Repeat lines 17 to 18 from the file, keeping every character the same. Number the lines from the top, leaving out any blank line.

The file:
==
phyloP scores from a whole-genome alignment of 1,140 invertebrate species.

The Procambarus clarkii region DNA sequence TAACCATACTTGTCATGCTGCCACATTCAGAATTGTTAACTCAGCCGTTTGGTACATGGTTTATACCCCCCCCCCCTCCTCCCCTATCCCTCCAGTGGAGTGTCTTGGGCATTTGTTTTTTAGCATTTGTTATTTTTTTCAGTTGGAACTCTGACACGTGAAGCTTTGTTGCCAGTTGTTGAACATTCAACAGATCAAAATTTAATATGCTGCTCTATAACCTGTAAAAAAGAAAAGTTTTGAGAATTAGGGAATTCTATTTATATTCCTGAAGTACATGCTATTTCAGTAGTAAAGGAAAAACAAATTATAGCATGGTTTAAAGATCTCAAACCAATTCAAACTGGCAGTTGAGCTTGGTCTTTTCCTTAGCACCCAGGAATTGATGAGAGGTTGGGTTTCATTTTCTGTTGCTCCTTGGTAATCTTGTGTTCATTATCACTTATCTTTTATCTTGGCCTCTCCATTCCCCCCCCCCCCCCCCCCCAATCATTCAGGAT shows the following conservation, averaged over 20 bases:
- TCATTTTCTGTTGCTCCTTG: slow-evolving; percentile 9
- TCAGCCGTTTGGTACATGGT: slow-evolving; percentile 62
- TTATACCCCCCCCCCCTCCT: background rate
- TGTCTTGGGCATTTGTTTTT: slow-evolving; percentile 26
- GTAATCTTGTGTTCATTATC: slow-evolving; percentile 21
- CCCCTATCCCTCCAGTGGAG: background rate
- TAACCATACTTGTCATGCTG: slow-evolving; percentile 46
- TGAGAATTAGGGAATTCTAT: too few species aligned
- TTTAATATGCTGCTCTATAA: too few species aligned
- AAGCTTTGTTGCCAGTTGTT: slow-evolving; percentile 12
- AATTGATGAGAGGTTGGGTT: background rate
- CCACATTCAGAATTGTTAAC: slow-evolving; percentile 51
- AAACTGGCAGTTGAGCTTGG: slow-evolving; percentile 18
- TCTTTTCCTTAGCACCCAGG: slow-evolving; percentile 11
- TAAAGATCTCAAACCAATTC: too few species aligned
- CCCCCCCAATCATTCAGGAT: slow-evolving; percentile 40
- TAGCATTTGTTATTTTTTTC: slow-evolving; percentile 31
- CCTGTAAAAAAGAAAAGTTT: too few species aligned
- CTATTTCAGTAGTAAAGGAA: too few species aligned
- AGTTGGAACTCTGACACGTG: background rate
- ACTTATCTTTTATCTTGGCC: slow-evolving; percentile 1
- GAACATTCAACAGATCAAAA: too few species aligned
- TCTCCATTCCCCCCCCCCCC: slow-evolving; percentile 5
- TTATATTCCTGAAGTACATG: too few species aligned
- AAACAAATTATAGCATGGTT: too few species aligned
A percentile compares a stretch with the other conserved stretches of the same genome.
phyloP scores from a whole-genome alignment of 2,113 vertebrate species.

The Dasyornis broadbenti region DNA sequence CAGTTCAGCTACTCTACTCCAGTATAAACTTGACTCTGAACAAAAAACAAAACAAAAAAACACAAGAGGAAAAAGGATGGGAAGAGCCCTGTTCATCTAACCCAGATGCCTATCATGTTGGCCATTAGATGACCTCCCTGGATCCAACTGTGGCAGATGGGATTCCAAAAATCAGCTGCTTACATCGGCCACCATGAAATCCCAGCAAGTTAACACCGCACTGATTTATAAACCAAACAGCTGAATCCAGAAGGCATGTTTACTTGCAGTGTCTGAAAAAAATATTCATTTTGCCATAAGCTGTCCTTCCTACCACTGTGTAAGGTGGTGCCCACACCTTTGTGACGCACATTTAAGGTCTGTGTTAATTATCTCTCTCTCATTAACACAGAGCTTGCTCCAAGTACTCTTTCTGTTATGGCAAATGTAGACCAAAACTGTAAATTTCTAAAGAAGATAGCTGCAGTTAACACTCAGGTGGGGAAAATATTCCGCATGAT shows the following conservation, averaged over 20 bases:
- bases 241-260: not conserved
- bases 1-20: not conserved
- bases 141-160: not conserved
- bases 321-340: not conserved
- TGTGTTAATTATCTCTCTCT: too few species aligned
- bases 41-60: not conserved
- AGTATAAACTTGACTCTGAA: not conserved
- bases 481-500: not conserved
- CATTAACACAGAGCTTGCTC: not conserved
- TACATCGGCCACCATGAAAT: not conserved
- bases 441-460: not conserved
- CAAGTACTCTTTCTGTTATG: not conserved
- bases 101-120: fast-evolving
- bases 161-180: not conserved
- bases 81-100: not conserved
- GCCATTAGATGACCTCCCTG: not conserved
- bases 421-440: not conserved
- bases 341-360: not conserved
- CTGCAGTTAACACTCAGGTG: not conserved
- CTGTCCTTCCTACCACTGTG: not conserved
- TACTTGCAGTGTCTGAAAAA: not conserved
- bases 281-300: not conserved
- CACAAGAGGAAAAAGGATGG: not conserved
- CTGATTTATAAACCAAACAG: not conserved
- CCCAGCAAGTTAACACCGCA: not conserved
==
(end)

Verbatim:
- TAAAGATCTCAAACCAATTC: too few species aligned
- CCCCCCCAATCATTCAGGAT: slow-evolving; percentile 40